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Monmouth University Polling Institute

Job Worries Create Stress in Jersey

Wednesday, May 06, 2009

Anxiety increases among all income levels since last year

Fully 2-in-3 New Jerseyans say the current economic situation is causing stress in their lives.  The latest Monmouth University/Gannett New Jersey Poll also found that lack of job security leads the list of their economic concerns.

Overall, 31% of New Jerseyans say the economic downturn has caused serious stress in their lives and another 36% say it has caused them stress, although not serious.  Just 32% say that the current situation causes them no stress at all.  These findings are similar to a national ABC News/Washington Post Poll taken in March, which found that 61% of Americans felt stress from the economy, including 33% with serious stress.  Two-thirds of New Jersey residents at all income levels feel at least some stress due to the economy – including under $50,000 (67%), $50,000 to $100,000 (71%), and over $100,000 (65%). 

The poll also asked New Jersey residents to place themselves on a ladder of life satisfaction, where step “10” represents the best possible life for them and step “0” represents the worst possible life.  The average New Jerseyan places himself or herself between the 5th and 6th steps – 5.7 to be exact.  This is a full step below the average satisfaction rating of 6.8 that New Jerseyans gave themselves just two years ago.  Overall, residents in all income levels and age groups have moved down a step on the life satisfaction ladder since April 2007.

Specifically, only 1-in-5 (19%) residents currently place themselves on the top three steps (i.e. 8, 9, or 10), which is down from 39% two years ago.  By comparison, nearly half (47%) put themselves on the lowest rungs (0 through 5), which is nearly double the 25% who said the same in an April 2007 poll.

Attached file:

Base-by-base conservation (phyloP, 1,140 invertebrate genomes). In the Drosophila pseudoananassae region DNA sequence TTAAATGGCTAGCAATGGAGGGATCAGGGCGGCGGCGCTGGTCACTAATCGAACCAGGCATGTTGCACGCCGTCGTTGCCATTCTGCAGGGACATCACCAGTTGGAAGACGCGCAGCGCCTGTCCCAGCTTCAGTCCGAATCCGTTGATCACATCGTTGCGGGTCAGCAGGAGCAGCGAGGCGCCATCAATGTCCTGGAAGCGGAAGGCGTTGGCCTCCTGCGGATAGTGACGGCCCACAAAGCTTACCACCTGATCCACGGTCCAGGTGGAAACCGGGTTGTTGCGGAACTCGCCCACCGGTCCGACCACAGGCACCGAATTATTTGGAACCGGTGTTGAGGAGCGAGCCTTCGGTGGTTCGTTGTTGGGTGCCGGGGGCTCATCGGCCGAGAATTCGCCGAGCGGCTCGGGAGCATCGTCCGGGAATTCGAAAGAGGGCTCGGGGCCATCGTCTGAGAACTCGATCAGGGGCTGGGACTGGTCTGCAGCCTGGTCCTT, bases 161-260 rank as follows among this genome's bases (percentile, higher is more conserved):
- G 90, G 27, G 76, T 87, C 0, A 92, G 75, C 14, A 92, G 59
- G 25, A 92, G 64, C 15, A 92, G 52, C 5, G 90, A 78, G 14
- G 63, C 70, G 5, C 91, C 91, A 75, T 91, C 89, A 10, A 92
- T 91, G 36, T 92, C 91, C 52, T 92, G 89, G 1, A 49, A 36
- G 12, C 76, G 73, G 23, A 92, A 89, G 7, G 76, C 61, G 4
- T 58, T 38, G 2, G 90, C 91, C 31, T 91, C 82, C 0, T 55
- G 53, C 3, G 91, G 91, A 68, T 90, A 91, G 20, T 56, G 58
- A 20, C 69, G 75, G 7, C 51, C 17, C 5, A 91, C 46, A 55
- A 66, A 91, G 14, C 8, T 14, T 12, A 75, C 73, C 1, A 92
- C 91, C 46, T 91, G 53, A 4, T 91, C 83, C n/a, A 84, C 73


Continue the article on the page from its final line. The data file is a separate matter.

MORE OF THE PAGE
While they are now less satisfied with their lives, 2-in-3 New Jerseyans (68%) continue to say their household’s financial situation is basically good, compared to 29% who say it is in bad shape.  Positive evaluations are down only slightly from last year, when a May 2008 poll found that 73% of state residents regarded their family’s finances as good.

“It appears that most New Jerseyans are doing what they need to do to keep their household budgets solvent, but it’s putting a strain on their quality of life,” said Patrick Murray, director of the Monmouth University Polling Institute.  “The biggest cause of anxiety seems to be not so much what’s happening to them now, but fear of what may be coming down the line.”

When asked to name their main economic concerns right now, 30% of Garden State resident say they worry about potential unemployment and another 20% say they are worried about what’s happened to their retirement accounts or other investments.  About 1-in-5 say meeting their mortgage (14%) or rent (4%) payment is a primary concern, 18% say it is college tuition or school costs, 16% say it is healthcare costs, and 5% say it is taxes.  Another 21% report that paying “everyday bills” is their main economic worry.

Among New Jerseyans who are currently employed, nearly half (46%) feel less secure in their present job compared to a couple of years ago.  In a poll taken in May 2008, just 30% said they felt less job security.  Currently, only 19% of employed New Jerseyans feel more secure in their jobs and 35% feel about the same job security as they did a couple of years ago.  Just last year, 27% of working Garden State residents felt more secure in their jobs and 42% felt as secure as they had in the past.

The poll also found that heightened anxiety about unemployment extends to the entire household.  When asked about job loss potentially affecting their family, 44% of New Jerseyans say they are very concerned that someone in their household might be out of work in the next 12 months.  Another 25% are somewhat concerned that this might happen and just 30% are not at all concerned.  Just one year ago, only 33% were very concerned about this, while 42% were not at all concerned.